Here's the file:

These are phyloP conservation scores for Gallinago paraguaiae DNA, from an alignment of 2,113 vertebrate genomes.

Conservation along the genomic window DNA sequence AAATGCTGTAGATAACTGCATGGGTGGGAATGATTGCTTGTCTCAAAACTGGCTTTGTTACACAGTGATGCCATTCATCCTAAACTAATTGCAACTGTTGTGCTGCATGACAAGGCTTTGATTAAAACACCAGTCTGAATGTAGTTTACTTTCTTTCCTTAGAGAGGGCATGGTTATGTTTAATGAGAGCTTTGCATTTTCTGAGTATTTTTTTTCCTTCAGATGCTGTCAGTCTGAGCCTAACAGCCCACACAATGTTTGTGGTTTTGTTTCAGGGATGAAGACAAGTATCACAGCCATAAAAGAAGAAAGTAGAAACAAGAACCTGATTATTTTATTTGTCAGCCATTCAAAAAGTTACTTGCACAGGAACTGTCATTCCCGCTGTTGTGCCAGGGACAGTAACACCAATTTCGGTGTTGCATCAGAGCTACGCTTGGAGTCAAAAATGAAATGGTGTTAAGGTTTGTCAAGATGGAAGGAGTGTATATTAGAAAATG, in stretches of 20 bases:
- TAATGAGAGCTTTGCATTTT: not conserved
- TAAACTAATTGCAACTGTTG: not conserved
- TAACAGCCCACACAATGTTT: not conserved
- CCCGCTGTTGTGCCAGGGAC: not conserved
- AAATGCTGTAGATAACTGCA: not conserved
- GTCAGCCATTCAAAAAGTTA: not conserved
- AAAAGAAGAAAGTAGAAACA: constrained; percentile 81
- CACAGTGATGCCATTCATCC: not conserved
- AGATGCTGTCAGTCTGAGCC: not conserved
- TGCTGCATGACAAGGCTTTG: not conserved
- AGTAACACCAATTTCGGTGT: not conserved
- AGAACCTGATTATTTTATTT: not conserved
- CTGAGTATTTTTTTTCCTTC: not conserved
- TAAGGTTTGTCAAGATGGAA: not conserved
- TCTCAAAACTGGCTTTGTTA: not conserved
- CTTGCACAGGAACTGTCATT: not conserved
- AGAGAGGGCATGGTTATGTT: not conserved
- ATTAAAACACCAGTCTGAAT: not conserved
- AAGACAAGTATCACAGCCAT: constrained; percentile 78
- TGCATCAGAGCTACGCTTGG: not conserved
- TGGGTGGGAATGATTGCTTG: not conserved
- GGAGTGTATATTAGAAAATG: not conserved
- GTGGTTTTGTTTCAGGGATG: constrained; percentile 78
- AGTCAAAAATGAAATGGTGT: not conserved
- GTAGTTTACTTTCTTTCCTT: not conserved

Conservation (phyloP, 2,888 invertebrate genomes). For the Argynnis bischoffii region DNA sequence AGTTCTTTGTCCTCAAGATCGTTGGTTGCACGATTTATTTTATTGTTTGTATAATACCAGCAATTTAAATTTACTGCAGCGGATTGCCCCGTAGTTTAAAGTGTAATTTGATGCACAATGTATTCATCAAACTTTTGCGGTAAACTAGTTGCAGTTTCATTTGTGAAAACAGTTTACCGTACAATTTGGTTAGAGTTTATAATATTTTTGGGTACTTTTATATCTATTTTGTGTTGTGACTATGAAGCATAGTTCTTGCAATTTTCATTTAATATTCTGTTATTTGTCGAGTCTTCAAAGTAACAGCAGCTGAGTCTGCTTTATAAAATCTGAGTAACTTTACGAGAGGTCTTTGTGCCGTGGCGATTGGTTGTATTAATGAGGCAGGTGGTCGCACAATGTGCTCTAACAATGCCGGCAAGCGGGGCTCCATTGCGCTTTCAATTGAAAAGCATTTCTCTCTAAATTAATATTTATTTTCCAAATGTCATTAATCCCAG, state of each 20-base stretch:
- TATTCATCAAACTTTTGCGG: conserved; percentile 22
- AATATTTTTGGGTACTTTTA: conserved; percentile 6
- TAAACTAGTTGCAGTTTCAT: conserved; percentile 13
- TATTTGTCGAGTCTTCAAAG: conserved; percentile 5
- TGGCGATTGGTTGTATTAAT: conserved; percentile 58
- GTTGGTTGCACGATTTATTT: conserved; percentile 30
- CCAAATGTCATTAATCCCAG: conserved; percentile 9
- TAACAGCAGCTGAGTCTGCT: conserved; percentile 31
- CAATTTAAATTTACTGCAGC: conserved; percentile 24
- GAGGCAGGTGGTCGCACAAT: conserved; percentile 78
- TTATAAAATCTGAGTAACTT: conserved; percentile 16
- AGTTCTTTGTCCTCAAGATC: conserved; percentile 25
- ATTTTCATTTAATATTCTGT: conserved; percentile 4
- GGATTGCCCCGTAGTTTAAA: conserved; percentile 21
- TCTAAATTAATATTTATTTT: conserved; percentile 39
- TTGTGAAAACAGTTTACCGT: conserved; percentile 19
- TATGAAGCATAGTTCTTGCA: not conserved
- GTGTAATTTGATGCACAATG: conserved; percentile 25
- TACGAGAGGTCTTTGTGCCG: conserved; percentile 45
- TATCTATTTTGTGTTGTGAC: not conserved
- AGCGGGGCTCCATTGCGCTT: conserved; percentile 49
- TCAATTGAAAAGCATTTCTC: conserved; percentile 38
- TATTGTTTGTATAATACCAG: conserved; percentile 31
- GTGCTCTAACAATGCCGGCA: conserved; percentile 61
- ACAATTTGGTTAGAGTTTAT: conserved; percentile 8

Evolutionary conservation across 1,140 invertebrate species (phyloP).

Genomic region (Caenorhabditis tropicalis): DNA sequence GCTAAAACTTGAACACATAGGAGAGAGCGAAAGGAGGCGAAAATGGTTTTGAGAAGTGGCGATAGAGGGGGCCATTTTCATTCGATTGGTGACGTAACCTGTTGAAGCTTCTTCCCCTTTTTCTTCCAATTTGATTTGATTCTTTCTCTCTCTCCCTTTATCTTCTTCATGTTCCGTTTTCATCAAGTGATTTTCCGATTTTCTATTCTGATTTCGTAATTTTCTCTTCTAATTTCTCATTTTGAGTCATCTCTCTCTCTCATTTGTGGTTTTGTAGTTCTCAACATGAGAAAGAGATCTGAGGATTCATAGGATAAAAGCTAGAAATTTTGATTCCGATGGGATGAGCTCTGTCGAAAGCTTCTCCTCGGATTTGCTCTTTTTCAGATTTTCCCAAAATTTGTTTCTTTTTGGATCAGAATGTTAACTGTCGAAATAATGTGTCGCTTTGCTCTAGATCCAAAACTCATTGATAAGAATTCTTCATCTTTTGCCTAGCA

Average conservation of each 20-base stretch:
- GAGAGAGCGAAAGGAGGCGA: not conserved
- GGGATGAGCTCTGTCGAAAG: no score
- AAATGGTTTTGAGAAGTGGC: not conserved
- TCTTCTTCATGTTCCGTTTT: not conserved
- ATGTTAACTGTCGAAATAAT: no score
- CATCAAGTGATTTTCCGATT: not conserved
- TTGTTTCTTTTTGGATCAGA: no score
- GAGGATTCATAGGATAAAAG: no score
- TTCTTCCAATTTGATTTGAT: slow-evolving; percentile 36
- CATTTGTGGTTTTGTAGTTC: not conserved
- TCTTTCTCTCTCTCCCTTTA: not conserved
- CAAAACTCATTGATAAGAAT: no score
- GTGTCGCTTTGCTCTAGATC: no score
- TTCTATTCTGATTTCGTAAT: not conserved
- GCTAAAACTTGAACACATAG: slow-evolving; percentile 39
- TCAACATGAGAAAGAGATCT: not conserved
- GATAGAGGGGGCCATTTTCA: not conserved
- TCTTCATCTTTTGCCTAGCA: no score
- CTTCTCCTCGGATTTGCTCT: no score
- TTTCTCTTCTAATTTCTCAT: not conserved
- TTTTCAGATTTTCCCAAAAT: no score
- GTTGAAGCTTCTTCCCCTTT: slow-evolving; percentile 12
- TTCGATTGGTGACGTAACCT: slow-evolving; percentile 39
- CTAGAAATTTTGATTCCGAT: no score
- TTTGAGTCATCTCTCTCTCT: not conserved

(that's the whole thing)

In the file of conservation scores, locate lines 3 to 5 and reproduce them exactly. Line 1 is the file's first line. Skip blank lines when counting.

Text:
- TAATGAGAGCTTTGCATTTT: not conserved
- TAAACTAATTGCAACTGTTG: not conserved
- TAACAGCCCACACAATGTTT: not conserved